This esteemed award from comes from Philanthropedia, a division of GuideStar. The rankings are based on in-depth surveys and conversations with hundreds of experts, including academics, foundation leaders, policy makers, and consultants.

Pride Foundation is honored to be recognized for such a prestigious award. We are also thankful to each of you—we reach our successes only with your support. As the holiday season continues, we are reminded of what matters most in our own lives and in the life of an organization like Pride Foundation. We are so grateful for the opportunity to champion for inspired students and innovative nonprofits all year long.

Here is a link to two stories 
of one scholar (Andrew Nichols) and one grantee (Gay Straight Alliance at Salish Kootenai College) that exemplify what can happen when you take the risk to do what you believe in and when you have a community of friends at your side. These stories also point to the reason Pride Foundation was honored with this award—together we are transforming the lives of people in the Northwest.

I understand that so many of you have contributed generously to many causes this year. Knowing that achieving full equality for all is important to you, I would ask that you consider making a personally significant year-end gift to Pride Foundation. To those of you who have already given generously, thank you. Your gift will be joined with the voices and momentum of the entire community and region. And you never know—you may profoundly change or even save a life.

Thank you.

With Pride,


Kris Hermanns, Executive Director

Pride Foundation



Tribal Toolkit Announced: Promotes LGBT Awareness In Indian Country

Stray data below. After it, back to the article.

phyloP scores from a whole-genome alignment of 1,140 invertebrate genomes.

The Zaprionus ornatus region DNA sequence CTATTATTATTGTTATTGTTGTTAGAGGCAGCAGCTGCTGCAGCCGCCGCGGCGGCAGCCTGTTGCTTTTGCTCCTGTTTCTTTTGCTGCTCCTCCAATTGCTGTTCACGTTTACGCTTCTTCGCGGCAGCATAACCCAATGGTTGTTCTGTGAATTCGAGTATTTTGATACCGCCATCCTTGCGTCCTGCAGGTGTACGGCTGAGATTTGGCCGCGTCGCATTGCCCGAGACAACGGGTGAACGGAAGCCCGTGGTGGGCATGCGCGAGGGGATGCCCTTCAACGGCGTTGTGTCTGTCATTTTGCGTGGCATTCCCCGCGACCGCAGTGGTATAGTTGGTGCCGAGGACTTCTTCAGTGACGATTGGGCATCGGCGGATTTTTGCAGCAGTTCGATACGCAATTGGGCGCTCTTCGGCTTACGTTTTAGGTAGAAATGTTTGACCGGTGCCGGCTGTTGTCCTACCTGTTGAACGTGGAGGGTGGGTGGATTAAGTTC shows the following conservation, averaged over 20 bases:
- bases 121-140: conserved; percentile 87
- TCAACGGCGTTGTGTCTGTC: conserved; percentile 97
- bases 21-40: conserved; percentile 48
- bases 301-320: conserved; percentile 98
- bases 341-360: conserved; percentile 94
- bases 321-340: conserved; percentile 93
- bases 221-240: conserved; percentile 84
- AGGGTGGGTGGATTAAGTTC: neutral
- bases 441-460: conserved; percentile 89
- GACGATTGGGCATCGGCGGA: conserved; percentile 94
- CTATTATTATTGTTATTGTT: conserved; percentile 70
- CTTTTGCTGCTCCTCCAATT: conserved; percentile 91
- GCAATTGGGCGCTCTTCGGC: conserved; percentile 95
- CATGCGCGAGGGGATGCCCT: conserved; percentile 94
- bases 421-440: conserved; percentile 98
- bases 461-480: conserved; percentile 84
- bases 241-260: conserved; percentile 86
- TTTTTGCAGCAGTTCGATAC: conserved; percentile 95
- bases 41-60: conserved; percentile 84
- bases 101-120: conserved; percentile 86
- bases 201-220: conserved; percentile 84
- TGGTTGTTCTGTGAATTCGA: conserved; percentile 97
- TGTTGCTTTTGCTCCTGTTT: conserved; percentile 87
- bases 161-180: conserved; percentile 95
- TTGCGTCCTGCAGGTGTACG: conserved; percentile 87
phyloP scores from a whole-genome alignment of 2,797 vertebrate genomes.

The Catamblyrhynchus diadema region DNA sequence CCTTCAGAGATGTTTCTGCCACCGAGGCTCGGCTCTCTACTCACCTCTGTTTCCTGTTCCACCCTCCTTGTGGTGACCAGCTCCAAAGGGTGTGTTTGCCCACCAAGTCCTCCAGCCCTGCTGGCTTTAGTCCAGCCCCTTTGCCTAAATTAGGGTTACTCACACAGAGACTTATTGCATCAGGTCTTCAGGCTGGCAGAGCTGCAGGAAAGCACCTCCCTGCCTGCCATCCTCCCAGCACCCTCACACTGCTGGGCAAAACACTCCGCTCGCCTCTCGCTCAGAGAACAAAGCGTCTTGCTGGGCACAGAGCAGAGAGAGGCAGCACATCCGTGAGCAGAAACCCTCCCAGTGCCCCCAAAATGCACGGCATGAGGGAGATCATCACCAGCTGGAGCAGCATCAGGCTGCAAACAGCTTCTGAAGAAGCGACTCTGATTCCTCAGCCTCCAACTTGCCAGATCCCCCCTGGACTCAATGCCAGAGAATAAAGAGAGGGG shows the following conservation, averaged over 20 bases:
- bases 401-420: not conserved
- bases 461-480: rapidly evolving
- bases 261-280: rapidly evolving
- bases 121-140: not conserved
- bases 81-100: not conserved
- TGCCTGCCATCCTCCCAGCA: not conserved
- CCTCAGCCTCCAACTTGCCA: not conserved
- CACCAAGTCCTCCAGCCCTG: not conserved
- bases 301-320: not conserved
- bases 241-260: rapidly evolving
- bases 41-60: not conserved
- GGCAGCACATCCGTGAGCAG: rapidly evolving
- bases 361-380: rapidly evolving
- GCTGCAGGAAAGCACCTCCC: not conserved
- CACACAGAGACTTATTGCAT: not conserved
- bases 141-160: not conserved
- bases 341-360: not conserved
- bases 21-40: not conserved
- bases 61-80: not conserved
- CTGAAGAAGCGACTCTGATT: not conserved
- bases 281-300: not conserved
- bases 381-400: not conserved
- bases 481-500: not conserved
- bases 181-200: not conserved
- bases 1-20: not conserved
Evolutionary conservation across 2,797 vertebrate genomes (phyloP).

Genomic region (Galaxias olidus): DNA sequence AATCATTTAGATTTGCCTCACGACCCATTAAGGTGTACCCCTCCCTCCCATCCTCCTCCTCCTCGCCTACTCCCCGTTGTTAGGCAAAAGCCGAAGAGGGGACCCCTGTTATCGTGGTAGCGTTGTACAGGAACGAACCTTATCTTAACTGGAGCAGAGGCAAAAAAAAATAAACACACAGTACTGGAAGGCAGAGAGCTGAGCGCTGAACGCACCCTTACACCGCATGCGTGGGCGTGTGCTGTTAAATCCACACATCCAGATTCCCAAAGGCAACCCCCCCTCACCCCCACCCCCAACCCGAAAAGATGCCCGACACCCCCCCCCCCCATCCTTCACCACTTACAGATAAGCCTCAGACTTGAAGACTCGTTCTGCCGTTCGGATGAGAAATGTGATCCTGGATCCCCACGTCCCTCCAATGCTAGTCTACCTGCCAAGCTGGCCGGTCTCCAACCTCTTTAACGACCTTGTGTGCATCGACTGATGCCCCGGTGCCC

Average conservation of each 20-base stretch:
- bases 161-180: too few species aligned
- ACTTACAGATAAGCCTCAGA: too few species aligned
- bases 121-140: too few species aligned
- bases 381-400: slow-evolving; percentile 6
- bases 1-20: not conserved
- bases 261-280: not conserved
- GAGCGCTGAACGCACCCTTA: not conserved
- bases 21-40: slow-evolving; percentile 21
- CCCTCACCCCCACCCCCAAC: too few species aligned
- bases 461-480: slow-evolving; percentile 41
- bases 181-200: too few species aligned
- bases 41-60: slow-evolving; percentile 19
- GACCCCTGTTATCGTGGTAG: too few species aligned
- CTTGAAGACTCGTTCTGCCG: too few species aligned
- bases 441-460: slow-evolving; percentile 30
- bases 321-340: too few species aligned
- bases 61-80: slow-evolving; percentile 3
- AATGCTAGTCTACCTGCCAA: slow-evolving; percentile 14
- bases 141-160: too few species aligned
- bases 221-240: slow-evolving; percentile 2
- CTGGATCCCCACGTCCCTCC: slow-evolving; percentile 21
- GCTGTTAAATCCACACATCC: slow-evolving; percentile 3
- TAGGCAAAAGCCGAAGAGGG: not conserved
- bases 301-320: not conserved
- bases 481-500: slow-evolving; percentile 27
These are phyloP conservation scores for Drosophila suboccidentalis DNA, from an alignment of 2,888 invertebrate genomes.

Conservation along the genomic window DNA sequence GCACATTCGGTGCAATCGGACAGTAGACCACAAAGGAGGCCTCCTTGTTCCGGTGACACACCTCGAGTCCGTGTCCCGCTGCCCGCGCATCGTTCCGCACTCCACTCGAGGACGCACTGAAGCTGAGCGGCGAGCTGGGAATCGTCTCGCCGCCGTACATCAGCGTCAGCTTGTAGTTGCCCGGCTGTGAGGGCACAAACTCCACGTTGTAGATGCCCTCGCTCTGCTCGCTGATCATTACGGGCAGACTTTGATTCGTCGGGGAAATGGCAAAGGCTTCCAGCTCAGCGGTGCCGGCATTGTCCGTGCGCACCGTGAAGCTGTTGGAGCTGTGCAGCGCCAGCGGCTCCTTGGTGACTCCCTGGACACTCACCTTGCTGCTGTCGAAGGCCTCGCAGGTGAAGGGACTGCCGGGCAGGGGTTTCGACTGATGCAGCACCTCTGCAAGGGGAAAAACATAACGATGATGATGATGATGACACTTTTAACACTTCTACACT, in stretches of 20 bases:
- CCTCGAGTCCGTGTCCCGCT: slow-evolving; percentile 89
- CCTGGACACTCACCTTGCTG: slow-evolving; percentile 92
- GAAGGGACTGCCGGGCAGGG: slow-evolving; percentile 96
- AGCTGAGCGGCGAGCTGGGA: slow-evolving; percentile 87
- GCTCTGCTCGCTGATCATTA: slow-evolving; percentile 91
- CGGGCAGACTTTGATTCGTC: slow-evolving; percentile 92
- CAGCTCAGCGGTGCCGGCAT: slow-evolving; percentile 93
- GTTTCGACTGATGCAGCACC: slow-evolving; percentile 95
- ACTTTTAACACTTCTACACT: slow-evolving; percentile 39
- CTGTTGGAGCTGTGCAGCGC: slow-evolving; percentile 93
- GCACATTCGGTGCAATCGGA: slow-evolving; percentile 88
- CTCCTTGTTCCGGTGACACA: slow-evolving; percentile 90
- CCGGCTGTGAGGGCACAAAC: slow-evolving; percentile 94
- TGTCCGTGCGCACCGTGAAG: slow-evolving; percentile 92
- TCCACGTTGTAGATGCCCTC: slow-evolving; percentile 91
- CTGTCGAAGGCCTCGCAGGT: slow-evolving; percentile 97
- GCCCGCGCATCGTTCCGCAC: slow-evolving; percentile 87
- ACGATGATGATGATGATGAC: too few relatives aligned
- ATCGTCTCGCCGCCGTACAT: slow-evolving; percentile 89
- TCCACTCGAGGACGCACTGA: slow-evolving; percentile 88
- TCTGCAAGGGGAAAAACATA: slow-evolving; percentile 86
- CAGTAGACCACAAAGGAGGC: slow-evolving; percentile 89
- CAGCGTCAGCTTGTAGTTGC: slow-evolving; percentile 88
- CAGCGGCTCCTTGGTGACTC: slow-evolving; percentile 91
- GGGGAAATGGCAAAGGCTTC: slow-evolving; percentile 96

From Lewis And Clark College:

On behalf of our author group and sponsors (Indigenous Ways of Knowing Program, the Native American Program of Legal Aid Services of Oregon, Western States Center, Basic Rights Oregon and the Pride Foundation) we are proud to announce the Tribal Equity Toolkit is now complete and free and available to the world:


The Tribal Equity Toolkit: Tribal Resolutions and Codes to Support Two Spirit and LGBT Justice in Indian Country, is a first-of-its-kind collection of legal resources that helps tribal government officials identify discrimination in tribal codes and regulations and offers draft language to strengthen and promote LGBT equality.

An amazing opportunity to create understanding and promote awareness. Check it out!

Montana’s Last Best Chance

Washington State is soon to add itself to the list of states that have legislated for marriage equality- arguably the most democratic way to achieve human rights there is. Forget referendums- most people don’t know what they’re actually voting for, they just read the synopsis on the ballot and make a two second decision. But I digress.

The question for me is this: Now that the State of Washington has voted for Marriage Equality, what does that mean for Oregon, Idaho, Alaska and Montana?

It means we need to keep up the momentum for full LGBT equality. This is not the time to sit on our laurels. This is the time to step it up.

Kris Hermanns in Red Lodge

The Pride Foundation is the only LGBT organization actively involved for LGBT Equality throughout the entire Pacific Northwest- and it is deeply committed. New Executive Director Kris Hermanns last week said to a gathering of Montanans in Bozeman, “Our commitment to you is clear, and together we will have full equality throughout the Pacific Northwest.”

I am a proud member of the Pride Foundation’s Montana Leadership Action Team- along with a number of amazing people- and we have big plans for Montana.

But without the organizing and financial power of Pride Foundation, this amazing group of people would never have been recruited, organized and utilized- and the tens of thousands of  dollars would never have been spent to support LGBTQ causes, events and organizations in 2011.

I believe that the Pride Foundation is Montana’s last best chance to achieve dignity and rights in the state of Montana.

We can’t do it without you. And I’m going to blatantly ask for your support.

If you believe in equal rights for all, support us. Join us here on Facebook. Follow us on Twitter. And please consider financially supporting Pride Foundation- Ken and I are monthly givers.

To do that, click here.

And thank you.